Pi Day & St. Urho’s Day

When you are married to a math teacher, who can recite Pi to the 13th decimal, you feel responsible to at least bake one pie for Pi Day during your marriage. To be honest, I have never made a pie from scratch (my favorite pies are those from the Rustic Inn or from my mom), so with the pandemic giving us lots of at home time, this seemed to be the year.

First step is to make a pie crust. I looked through three JLD cookbooks and found a few possible recipes. I chose Kathy Bubalo’s Mom’s Pie Crust (page 191 in The Best of Thymes). All I needed was a bowl, a wooden spoon, and the ingredients. A bit of stirring and I had dough. I taped together waxed paper, lightly floured it, and rolled out half of the dough.

It rolled out easily and I carefully pulled the waxed paper off the top, flipped it into the pie plate, and peeled off the other layer of waxed paper. It fell into the pie plate and didn’t rip. None of the horror stories I’ve heard about pie crust happened!

Since this was for Pi Day and Brian likes raspberries, I chose Kay Gower’s Raspberry Cream Pie (page 197 in The Best of Thymes). This pie has a cooked custardy layer that is chilled until firm and topped with a gelatin/raspberry topping. I used frozen raspberries from last summer – YUM!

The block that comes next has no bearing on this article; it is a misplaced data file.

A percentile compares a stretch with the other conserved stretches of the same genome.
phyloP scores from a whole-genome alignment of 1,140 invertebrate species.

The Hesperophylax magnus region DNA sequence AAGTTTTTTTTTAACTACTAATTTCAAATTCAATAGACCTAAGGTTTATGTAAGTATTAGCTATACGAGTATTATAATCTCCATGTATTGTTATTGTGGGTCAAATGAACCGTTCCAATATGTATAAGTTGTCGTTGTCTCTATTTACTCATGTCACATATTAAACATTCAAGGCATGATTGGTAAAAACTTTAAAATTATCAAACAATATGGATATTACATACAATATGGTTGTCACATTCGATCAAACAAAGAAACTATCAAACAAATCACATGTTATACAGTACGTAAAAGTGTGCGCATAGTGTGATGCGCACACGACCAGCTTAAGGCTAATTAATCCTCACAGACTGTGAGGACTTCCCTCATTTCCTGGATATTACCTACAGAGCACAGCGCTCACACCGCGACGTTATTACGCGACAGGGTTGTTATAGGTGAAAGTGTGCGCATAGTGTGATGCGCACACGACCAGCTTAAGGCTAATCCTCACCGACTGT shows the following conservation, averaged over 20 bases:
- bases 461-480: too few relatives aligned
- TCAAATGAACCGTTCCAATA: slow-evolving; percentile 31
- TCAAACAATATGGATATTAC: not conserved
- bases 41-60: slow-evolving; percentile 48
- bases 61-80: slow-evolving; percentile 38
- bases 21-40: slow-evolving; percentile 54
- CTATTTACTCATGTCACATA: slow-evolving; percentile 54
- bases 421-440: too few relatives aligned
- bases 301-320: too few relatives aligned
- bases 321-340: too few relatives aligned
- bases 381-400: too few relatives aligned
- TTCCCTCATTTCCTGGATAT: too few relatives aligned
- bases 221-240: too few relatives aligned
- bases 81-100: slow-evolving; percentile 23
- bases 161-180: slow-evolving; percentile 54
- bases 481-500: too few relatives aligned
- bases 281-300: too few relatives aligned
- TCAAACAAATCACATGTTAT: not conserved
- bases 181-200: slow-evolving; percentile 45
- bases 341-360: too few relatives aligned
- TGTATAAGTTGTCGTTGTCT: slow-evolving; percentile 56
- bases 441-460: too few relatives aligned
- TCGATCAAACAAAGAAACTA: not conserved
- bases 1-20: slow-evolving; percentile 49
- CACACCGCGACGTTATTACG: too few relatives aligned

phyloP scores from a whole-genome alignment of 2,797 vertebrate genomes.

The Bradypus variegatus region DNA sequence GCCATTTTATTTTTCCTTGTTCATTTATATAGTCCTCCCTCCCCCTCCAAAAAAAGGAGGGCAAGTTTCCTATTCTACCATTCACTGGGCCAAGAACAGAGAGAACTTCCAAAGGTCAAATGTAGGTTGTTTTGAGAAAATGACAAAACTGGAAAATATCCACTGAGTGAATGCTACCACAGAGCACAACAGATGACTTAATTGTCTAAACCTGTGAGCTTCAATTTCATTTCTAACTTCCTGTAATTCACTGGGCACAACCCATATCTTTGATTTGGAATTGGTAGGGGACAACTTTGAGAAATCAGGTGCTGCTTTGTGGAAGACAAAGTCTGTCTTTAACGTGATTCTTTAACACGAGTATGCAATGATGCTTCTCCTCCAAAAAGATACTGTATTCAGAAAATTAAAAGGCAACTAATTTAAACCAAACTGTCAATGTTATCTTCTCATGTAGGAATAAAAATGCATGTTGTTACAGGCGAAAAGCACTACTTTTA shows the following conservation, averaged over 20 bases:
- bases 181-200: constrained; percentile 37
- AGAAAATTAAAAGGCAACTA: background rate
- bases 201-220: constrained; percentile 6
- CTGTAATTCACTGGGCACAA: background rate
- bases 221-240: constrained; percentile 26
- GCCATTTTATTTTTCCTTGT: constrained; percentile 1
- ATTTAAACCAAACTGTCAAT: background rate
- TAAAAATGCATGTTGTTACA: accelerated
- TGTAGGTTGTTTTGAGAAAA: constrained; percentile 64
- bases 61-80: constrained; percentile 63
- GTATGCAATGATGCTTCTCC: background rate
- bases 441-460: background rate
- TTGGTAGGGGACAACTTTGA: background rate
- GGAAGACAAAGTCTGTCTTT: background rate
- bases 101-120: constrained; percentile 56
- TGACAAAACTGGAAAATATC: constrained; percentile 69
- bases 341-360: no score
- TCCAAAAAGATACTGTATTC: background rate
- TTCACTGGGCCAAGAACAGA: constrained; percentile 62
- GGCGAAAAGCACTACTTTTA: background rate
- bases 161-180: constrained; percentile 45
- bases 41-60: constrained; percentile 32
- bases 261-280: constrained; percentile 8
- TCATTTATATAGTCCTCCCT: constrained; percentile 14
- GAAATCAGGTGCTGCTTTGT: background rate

I froze the second crust and am looking forward to making another pie. Maybe Kay Gower’s Chocolate Strata Pie, or Patricia Falls’ Grapefruit Pie.

If there is ever another JLD cookbook, may I suggest some more double crust pie recipes?

Besides Pi Day, the other fabulously popular holiday in March is St. Urho’s Day. I decided to try Sue M. Anderson’s Five-Hour Beef Stew (page 252 in Thyme for all Seasons). On St. Urho’s Day, this became our lihamojakka – (LEE-ha-moy-a-kah). This is a flavorful, rich beef stew and the only work is the chopping. Because we wanted this to celebrate Finnish heritage, I added lots of rutabaga, plus carrots, onions, and mushrooms.

This is the easiest dinner you can imagine. Once the chopping was done, I tossed everything into a Dutch oven, no stirring required, and popped it in a 250° oven for 5 hours. That is 5 hours to read a book, knit a sweater, take a nap, clean the house, call a friend. The house smelled amazing. It reminded me of the wonderful smells from my mom’s meals when I was growing up.